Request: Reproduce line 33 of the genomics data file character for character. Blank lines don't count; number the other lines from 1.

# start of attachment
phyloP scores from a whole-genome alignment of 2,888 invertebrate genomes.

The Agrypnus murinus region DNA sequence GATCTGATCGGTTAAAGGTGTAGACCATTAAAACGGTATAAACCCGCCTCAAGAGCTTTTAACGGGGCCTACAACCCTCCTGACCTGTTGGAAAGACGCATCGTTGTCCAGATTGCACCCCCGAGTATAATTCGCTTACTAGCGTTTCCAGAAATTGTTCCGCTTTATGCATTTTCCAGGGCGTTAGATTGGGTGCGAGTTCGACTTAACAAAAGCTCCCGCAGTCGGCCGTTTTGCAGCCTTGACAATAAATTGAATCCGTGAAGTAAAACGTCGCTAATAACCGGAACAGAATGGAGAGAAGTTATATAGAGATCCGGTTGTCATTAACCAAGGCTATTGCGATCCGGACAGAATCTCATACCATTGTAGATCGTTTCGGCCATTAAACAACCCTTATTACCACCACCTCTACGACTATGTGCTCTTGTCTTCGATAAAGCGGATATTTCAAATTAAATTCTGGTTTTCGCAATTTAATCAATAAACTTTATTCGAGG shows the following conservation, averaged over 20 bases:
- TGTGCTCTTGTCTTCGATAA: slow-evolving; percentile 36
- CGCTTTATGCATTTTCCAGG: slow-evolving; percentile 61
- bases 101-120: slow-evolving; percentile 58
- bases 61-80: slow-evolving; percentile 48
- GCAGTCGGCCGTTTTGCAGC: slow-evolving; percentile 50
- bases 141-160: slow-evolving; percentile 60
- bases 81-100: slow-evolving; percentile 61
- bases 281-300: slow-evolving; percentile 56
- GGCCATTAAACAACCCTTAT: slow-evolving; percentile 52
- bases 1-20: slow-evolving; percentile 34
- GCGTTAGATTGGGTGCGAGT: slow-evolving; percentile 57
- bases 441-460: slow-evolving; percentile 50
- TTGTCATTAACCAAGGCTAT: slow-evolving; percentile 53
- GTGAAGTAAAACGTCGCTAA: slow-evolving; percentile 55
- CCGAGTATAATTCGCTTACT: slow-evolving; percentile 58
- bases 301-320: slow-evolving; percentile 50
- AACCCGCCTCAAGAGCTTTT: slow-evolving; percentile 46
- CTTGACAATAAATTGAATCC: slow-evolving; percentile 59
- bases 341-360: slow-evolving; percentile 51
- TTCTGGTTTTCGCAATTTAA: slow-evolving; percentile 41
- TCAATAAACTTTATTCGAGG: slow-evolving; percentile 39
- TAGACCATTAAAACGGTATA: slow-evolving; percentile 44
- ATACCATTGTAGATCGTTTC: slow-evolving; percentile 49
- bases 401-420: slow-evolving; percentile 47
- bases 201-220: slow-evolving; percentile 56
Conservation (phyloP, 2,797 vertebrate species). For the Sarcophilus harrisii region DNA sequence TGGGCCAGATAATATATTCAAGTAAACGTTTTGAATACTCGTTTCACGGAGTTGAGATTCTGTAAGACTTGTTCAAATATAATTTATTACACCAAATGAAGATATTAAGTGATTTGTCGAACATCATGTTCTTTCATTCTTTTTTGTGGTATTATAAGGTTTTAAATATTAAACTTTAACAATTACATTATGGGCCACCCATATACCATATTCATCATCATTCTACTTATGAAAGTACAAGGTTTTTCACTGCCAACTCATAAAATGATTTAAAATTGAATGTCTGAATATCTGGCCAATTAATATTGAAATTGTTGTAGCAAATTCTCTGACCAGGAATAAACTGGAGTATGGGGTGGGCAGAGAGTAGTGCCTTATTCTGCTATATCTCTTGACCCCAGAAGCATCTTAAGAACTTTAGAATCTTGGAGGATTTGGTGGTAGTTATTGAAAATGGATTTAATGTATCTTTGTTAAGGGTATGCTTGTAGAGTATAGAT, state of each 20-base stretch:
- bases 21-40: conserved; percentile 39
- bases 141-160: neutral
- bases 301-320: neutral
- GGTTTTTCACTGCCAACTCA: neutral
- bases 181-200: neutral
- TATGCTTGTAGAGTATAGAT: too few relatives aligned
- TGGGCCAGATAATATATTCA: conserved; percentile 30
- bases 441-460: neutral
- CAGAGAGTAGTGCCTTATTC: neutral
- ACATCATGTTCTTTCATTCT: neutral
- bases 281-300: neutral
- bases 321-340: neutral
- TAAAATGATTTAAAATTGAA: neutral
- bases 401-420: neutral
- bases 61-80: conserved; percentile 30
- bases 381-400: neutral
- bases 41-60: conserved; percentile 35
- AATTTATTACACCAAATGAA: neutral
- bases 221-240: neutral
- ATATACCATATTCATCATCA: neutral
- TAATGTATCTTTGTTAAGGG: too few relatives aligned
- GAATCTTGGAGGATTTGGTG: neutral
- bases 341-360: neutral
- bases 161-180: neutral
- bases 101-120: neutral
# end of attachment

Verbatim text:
- bases 181-200: neutral